By 1960 instrumentals were all the rage, and The String-A-Longs an instrumental group from Plainview, Tx. was the perfect vehicle for Norm to cash in on this new fad.  He had them record "Wheels" (a song he had written) and the song took off, peaking at #3 on U.S. charts.  The song was also an international hit, selling over a million copies and was covered by numerous musicians, including Billy Vaughn (who also had a huge hit with it).  The group toured tirelessly but received no money from Petty to stay on the road.  Aubrey deCordova a member of the group explained their situation;  "We paid all our expenses on tours, yet he got 50% of record sales. He would not let us buy a new station wagon to tour in, but made us take my car on our first promotion tour" The band members waited for their big payday, but it never came, de Cordova would later lament: "We were under age, and he had our power of attorney, so I don't really know what all went on, but I know we had a record that was a hit all over the world, and we received very little money for it."  Keith McCormack (who had the unlikely job of lead vocalist for an instrumental band) talked about the lack of compensation; "He (Norm) bought jewelry stores, radio stations, and spent a ton on a new studio that was hardly recorded in while the artists went without."   The group would continue to labor for Petty, but never managed another hit on the scale of "Wheels." After their label Warwick Records, which still owed them thousands of dollars went bust, Norm landed them a contract with Dot Records, but for the String-A-Longs, the hits had dried up long before that.
Norman Petty has his detractors and his defenders, his skills in the studio and his knack for finding talent cannot be denied.  Keith McCormack knew the man was gifted: "He was a musical genius and very creative, though stubborn. He could have had even more hits had he been willing to follow the trends a little closer; however, the hits he did have were giants."   Unfortunately, his tendency to mistreat musicians bordered on the pathological.  He routinely left them waiting outside in their cars for hours, he even had outhouses behind the studio for them to use. When asked by an interviewer  if Petty treated musicians fairly, Keith McCormack answered emphatically: "No! Norman was not fair to anyone"  McCormack who is very candid in his opinion of Petty added:  "Personally, I think he walked that thin line between a genius and an idiot. Some days he would be on one side of the line, the next day on the other."  Aubrey  deCordova of the String-A-Longs observed that  "In the beginning, he was very respected in the industry, but toward the end I'm told, he couldn't get an appointment with hardly anyone in the business."   Norm Petty always seemed to hold the artists he worked with in contempt, for the most part he didn't see them worthy of making large amounts of money.  Through the time tested method of including himself in the songwriting credits and other dubious business practices, he had padded his bank accounts at the expense of the musicians he was producing and recording.  Ultimately, history will be much kinder to Norman Petty than he was to the young men that helped make him rich and famous.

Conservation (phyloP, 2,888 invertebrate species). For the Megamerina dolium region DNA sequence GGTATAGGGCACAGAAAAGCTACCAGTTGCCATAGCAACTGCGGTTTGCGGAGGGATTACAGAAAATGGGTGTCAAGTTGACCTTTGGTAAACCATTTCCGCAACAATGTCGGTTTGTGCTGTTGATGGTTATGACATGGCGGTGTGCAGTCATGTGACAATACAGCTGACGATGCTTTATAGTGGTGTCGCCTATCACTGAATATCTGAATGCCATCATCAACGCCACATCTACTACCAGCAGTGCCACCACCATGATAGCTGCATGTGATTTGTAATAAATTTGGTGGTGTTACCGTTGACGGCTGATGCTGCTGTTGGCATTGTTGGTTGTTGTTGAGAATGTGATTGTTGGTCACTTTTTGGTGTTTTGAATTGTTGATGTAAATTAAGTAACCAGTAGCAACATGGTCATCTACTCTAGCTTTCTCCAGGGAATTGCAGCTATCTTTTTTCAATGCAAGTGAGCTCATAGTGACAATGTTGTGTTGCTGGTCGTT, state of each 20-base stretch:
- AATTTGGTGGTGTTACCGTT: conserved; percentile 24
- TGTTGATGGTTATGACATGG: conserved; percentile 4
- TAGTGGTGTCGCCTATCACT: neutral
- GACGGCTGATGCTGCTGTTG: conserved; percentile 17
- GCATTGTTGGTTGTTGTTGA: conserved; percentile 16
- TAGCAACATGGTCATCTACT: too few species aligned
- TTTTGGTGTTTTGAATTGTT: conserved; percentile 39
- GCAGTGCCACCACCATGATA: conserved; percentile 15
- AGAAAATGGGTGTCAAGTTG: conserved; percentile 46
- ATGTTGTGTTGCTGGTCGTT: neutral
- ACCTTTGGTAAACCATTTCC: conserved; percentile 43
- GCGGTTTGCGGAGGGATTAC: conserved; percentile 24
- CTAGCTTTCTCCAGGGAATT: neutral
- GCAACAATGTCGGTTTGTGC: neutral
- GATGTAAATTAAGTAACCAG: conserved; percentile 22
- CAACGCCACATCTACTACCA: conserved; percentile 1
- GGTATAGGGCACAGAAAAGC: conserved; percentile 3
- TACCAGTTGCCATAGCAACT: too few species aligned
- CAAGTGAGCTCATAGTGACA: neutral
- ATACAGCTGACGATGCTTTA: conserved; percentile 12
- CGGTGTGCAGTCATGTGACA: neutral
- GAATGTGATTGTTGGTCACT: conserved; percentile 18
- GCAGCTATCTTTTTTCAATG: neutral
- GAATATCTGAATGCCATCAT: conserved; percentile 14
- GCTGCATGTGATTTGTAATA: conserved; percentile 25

Thursday, February 3, 2011


Sugar Shack

Bottle of Wine

Blast From The Past: The Fireballs